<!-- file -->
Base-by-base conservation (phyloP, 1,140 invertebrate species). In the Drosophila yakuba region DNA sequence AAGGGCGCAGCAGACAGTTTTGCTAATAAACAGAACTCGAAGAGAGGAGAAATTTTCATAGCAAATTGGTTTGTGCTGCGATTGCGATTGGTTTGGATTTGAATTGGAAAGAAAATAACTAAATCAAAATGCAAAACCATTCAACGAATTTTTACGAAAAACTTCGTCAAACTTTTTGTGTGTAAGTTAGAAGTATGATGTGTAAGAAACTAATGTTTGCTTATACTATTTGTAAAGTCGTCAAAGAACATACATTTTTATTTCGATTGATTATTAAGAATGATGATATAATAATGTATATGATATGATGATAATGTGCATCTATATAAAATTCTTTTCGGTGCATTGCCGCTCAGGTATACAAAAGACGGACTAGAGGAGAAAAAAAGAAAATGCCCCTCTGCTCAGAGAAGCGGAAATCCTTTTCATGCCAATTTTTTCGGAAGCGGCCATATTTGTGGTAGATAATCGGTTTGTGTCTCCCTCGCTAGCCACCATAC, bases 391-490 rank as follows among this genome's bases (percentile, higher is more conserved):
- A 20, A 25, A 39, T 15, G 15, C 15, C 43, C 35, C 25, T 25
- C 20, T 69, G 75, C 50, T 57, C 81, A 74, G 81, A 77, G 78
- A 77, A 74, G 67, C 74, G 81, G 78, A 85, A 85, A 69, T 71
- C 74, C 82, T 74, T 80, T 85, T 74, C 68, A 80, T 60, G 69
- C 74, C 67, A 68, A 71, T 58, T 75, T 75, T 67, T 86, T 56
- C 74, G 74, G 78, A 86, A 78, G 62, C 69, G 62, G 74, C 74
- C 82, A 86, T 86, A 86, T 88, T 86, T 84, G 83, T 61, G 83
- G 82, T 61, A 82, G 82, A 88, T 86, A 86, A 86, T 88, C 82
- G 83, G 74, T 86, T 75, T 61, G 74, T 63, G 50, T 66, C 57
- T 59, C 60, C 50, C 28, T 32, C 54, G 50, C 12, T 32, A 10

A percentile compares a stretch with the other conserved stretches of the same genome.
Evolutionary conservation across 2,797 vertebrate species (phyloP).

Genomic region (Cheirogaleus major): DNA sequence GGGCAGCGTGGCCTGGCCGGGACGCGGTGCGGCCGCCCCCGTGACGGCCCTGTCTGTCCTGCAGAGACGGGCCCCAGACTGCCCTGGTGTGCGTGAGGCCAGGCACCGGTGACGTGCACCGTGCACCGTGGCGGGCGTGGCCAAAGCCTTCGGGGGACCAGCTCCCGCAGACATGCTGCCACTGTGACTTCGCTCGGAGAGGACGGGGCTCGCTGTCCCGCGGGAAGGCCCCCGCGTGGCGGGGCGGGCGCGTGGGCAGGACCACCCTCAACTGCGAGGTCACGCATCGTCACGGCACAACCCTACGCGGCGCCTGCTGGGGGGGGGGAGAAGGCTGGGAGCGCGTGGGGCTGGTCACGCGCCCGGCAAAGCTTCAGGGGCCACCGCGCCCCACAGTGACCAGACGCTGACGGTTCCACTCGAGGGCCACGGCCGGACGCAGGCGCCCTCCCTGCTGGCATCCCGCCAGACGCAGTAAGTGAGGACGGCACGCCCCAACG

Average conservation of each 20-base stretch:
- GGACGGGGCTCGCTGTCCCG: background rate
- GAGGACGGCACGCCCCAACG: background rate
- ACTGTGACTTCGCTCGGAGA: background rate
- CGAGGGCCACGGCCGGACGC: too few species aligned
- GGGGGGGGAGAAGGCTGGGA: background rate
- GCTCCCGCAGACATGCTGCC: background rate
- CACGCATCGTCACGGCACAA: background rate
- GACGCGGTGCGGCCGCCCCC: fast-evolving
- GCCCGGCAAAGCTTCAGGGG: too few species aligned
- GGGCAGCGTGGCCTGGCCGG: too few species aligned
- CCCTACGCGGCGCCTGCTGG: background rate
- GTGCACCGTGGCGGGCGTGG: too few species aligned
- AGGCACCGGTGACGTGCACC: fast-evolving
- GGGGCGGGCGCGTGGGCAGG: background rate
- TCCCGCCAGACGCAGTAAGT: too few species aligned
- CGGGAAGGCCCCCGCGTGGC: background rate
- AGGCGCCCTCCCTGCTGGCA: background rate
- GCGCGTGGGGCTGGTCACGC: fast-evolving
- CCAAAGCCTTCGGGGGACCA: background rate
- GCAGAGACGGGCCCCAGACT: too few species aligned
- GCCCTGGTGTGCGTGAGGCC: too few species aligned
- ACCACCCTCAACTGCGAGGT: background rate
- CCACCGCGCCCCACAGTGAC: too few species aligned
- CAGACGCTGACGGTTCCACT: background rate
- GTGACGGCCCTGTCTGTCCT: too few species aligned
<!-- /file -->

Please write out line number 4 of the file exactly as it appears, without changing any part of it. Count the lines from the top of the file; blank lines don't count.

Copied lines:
- A 77, A 74, G 67, C 74, G 81, G 78, A 85, A 85, A 69, T 71